For months, Ivan had searched for just the right window curtain to match the décor of his new high rise condo. Finally, while browsing through Amazon, he saw two gray velvet curtains that featured a damask pattern, with taupe and gold accents and specks of ice blue glitter accents. He could not have designed a more perfect color palette for the window treatments if he tried. Moreover, the velvet blackout touch was just what he needed. Excited, he hit the “Buy Now” button and waited a couple of days for his order to arrive. When it did, what a huge disappointment! He could see, if he stared long and hard enough, how someone with a vivid imagination might consider the curtain to be an abstract interpretation of what was advertised. However, most people would see that the product was not at all close to what was advertised. The velvet was closer to linen, the damask pattern was closer to swirls, and the taupe and gold accents with specks of ice blue were closer to silver and purple, with specks of mauve. After running a Google reverse image search of the original product photo, he saw it featured in an interior design magazine. When Ivan looked up the product endorsements and reviews, he saw that all of the reviewers had only posted reviews for that particular seller’s products, and that they had posted nothing but glowing reviews for each of the products. It was clear to Ivan that the seller was guilty of false advertising, as well as faking endorsements. Ivan has enough information to submit a consumer complaint to the Federal Trade Commission.
Taking Advantage of Customers
The FTC also pays particular attention to business ventures that target vulnerable populations. For example, some telemarketing efforts employ intense pressuring tactics to target seniors and people who don’t speak English.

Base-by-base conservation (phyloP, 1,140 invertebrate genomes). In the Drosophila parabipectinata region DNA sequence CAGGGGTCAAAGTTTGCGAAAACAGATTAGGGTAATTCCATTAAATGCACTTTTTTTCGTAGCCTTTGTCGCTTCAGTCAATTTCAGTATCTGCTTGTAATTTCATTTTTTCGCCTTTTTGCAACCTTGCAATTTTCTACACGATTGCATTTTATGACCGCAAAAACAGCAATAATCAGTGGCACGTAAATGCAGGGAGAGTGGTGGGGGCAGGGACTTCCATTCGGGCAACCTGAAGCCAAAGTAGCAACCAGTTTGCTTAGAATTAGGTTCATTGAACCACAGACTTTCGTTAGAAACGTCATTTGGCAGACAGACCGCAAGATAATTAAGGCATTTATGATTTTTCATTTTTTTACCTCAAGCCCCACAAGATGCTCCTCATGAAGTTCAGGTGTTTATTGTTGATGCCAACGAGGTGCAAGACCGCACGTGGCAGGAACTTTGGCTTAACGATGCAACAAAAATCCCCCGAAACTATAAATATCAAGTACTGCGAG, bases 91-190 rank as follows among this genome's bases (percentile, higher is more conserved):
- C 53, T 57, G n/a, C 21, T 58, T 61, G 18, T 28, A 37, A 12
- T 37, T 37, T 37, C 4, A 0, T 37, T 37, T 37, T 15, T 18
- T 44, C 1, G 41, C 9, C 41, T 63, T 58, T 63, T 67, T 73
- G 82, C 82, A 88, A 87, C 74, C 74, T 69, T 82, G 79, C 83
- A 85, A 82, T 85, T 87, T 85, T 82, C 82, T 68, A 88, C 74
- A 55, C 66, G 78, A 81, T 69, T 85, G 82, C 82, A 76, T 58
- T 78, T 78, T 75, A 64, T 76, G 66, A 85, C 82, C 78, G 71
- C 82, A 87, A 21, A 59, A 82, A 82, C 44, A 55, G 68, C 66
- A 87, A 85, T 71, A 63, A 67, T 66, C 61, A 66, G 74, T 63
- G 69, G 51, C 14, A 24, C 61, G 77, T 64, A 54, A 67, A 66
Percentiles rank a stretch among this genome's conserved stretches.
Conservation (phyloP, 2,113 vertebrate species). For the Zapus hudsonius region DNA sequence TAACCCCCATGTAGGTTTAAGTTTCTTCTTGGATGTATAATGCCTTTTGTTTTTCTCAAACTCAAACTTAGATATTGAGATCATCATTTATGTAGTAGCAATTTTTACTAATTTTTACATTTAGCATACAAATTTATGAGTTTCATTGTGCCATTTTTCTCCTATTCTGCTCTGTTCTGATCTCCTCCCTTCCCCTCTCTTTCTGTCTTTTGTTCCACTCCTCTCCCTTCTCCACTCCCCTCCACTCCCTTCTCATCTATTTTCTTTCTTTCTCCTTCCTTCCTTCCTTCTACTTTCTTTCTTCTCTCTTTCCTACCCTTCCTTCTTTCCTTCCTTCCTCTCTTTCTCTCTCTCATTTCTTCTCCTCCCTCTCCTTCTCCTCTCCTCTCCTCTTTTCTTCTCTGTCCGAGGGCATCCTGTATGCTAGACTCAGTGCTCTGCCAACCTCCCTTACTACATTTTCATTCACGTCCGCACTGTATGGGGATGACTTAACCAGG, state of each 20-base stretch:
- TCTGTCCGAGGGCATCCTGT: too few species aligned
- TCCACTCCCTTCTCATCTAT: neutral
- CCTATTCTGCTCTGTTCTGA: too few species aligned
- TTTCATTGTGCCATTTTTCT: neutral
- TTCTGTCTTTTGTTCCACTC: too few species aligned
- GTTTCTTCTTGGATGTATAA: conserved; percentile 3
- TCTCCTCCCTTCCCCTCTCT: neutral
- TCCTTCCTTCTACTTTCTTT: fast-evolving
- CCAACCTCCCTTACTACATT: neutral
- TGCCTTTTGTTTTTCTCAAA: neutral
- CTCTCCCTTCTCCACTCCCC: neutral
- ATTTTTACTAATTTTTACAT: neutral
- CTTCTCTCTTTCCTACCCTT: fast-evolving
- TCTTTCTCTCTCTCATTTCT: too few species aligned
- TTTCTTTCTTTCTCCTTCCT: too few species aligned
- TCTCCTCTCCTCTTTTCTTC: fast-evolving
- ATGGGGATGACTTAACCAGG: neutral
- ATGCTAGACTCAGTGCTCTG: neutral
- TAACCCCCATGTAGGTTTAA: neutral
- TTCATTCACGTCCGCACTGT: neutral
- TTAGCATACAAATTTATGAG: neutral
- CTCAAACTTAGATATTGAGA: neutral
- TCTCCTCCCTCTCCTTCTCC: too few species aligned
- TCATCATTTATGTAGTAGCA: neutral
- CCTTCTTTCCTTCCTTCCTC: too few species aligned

Devin is involved in the telemarketing of spy gadgets, such as bugs and bug detectors. He has had a lot of trouble finding a market for these products. One day, he speaks with an older citizen who asks him about the benefits of the bug detector. Devin starts to knowingly make unsubstantiated claims that there have been news reports that home bugging is on the rise. His false claims works like a charm. Spooked, the elderly customer buys the most expensive bug detector product. Seeing his success, Devin purchases a report of households in his geographic selling area that are headed by people over the age of 70. Over the next few months, his sales increase at an explosive rate. When he is recognized by management for his leading sales numbers, they also inquire about the secret to his success as they seek to replicate it in training materials for other sales professionals. When Devin proudly explains his tactics, he is terminated by the company. The company calls the customers impacted by his false claims, explains that there was a misrepresentation by one their sales associates regarding the scope of known bugging activity, allows them to keep their bug detectors, and refunds them the money they spent purchasing the products. The sales associate engaged in unfair trade practices, but the company took appropriate steps to correct it.